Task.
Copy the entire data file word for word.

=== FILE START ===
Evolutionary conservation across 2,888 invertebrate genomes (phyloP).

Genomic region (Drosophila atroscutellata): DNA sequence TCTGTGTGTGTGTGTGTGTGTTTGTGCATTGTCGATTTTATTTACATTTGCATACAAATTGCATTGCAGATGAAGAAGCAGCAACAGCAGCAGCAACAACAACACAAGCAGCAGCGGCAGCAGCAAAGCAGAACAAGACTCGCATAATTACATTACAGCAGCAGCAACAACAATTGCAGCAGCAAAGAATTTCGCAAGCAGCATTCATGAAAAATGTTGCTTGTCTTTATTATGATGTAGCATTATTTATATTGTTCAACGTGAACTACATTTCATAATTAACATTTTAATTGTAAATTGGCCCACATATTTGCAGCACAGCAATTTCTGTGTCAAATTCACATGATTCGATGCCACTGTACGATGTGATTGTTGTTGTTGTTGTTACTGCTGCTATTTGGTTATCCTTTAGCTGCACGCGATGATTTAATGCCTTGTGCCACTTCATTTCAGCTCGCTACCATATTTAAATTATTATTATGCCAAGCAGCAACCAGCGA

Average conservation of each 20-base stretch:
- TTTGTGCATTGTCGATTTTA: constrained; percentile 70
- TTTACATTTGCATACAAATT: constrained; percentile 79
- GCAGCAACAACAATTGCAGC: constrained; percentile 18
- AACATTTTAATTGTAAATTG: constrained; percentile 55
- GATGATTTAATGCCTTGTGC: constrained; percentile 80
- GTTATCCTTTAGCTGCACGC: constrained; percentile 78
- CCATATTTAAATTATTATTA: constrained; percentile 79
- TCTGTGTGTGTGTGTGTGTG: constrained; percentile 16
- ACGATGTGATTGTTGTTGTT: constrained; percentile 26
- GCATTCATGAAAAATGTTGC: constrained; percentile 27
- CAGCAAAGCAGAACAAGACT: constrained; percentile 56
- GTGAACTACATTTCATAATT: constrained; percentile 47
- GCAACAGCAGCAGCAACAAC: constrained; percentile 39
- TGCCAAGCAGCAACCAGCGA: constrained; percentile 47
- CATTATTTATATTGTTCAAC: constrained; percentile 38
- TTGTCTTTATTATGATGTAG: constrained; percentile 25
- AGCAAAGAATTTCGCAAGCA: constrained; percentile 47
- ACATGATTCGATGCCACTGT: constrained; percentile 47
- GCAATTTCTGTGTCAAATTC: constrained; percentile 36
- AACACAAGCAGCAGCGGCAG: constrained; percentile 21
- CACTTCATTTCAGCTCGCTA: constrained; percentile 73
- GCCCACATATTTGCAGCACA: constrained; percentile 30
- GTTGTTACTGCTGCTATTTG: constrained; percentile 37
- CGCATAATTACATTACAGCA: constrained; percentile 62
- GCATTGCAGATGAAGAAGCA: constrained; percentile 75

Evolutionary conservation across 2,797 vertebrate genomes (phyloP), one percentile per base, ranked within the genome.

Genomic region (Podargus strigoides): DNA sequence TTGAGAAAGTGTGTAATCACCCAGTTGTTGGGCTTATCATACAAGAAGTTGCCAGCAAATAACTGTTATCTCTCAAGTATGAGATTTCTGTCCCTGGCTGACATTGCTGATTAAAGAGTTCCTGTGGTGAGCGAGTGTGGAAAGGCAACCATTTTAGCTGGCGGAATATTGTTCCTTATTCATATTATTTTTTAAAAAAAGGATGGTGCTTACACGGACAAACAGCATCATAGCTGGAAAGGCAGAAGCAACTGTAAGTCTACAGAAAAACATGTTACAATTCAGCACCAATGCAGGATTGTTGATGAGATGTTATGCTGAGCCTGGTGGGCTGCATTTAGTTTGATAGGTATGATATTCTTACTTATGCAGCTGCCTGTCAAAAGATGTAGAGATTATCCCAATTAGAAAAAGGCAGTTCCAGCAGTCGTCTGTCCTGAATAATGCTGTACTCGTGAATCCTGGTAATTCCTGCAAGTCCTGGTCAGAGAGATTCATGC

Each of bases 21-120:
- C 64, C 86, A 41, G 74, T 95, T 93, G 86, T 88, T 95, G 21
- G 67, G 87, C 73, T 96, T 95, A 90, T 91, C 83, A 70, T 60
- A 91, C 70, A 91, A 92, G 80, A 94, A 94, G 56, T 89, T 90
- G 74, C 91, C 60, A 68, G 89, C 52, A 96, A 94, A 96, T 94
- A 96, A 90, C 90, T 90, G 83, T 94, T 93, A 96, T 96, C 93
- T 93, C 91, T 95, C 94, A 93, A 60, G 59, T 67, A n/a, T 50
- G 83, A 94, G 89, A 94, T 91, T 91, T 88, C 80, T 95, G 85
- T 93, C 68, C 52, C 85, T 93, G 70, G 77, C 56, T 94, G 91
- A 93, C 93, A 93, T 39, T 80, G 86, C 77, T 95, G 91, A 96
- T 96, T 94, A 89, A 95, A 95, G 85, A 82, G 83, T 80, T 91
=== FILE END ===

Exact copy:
Evolutionary conservation across 2,888 invertebrate genomes (phyloP).

Genomic region (Drosophila atroscutellata): DNA sequence TCTGTGTGTGTGTGTGTGTGTTTGTGCATTGTCGATTTTATTTACATTTGCATACAAATTGCATTGCAGATGAAGAAGCAGCAACAGCAGCAGCAACAACAACACAAGCAGCAGCGGCAGCAGCAAAGCAGAACAAGACTCGCATAATTACATTACAGCAGCAGCAACAACAATTGCAGCAGCAAAGAATTTCGCAAGCAGCATTCATGAAAAATGTTGCTTGTCTTTATTATGATGTAGCATTATTTATATTGTTCAACGTGAACTACATTTCATAATTAACATTTTAATTGTAAATTGGCCCACATATTTGCAGCACAGCAATTTCTGTGTCAAATTCACATGATTCGATGCCACTGTACGATGTGATTGTTGTTGTTGTTGTTACTGCTGCTATTTGGTTATCCTTTAGCTGCACGCGATGATTTAATGCCTTGTGCCACTTCATTTCAGCTCGCTACCATATTTAAATTATTATTATGCCAAGCAGCAACCAGCGA

Average conservation of each 20-base stretch:
- TTTGTGCATTGTCGATTTTA: constrained; percentile 70
- TTTACATTTGCATACAAATT: constrained; percentile 79
- GCAGCAACAACAATTGCAGC: constrained; percentile 18
- AACATTTTAATTGTAAATTG: constrained; percentile 55
- GATGATTTAATGCCTTGTGC: constrained; percentile 80
- GTTATCCTTTAGCTGCACGC: constrained; percentile 78
- CCATATTTAAATTATTATTA: constrained; percentile 79
- TCTGTGTGTGTGTGTGTGTG: constrained; percentile 16
- ACGATGTGATTGTTGTTGTT: constrained; percentile 26
- GCATTCATGAAAAATGTTGC: constrained; percentile 27
- CAGCAAAGCAGAACAAGACT: constrained; percentile 56
- GTGAACTACATTTCATAATT: constrained; percentile 47
- GCAACAGCAGCAGCAACAAC: constrained; percentile 39
- TGCCAAGCAGCAACCAGCGA: constrained; percentile 47
- CATTATTTATATTGTTCAAC: constrained; percentile 38
- TTGTCTTTATTATGATGTAG: constrained; percentile 25
- AGCAAAGAATTTCGCAAGCA: constrained; percentile 47
- ACATGATTCGATGCCACTGT: constrained; percentile 47
- GCAATTTCTGTGTCAAATTC: constrained; percentile 36
- AACACAAGCAGCAGCGGCAG: constrained; percentile 21
- CACTTCATTTCAGCTCGCTA: constrained; percentile 73
- GCCCACATATTTGCAGCACA: constrained; percentile 30
- GTTGTTACTGCTGCTATTTG: constrained; percentile 37
- CGCATAATTACATTACAGCA: constrained; percentile 62
- GCATTGCAGATGAAGAAGCA: constrained; percentile 75

Evolutionary conservation across 2,797 vertebrate genomes (phyloP), one percentile per base, ranked within the genome.

Genomic region (Podargus strigoides): DNA sequence TTGAGAAAGTGTGTAATCACCCAGTTGTTGGGCTTATCATACAAGAAGTTGCCAGCAAATAACTGTTATCTCTCAAGTATGAGATTTCTGTCCCTGGCTGACATTGCTGATTAAAGAGTTCCTGTGGTGAGCGAGTGTGGAAAGGCAACCATTTTAGCTGGCGGAATATTGTTCCTTATTCATATTATTTTTTAAAAAAAGGATGGTGCTTACACGGACAAACAGCATCATAGCTGGAAAGGCAGAAGCAACTGTAAGTCTACAGAAAAACATGTTACAATTCAGCACCAATGCAGGATTGTTGATGAGATGTTATGCTGAGCCTGGTGGGCTGCATTTAGTTTGATAGGTATGATATTCTTACTTATGCAGCTGCCTGTCAAAAGATGTAGAGATTATCCCAATTAGAAAAAGGCAGTTCCAGCAGTCGTCTGTCCTGAATAATGCTGTACTCGTGAATCCTGGTAATTCCTGCAAGTCCTGGTCAGAGAGATTCATGC

Each of bases 21-120:
- C 64, C 86, A 41, G 74, T 95, T 93, G 86, T 88, T 95, G 21
- G 67, G 87, C 73, T 96, T 95, A 90, T 91, C 83, A 70, T 60
- A 91, C 70, A 91, A 92, G 80, A 94, A 94, G 56, T 89, T 90
- G 74, C 91, C 60, A 68, G 89, C 52, A 96, A 94, A 96, T 94
- A 96, A 90, C 90, T 90, G 83, T 94, T 93, A 96, T 96, C 93
- T 93, C 91, T 95, C 94, A 93, A 60, G 59, T 67, A n/a, T 50
- G 83, A 94, G 89, A 94, T 91, T 91, T 88, C 80, T 95, G 85
- T 93, C 68, C 52, C 85, T 93, G 70, G 77, C 56, T 94, G 91
- A 93, C 93, A 93, T 39, T 80, G 86, C 77, T 95, G 91, A 96
- T 96, T 94, A 89, A 95, A 95, G 85, A 82, G 83, T 80, T 91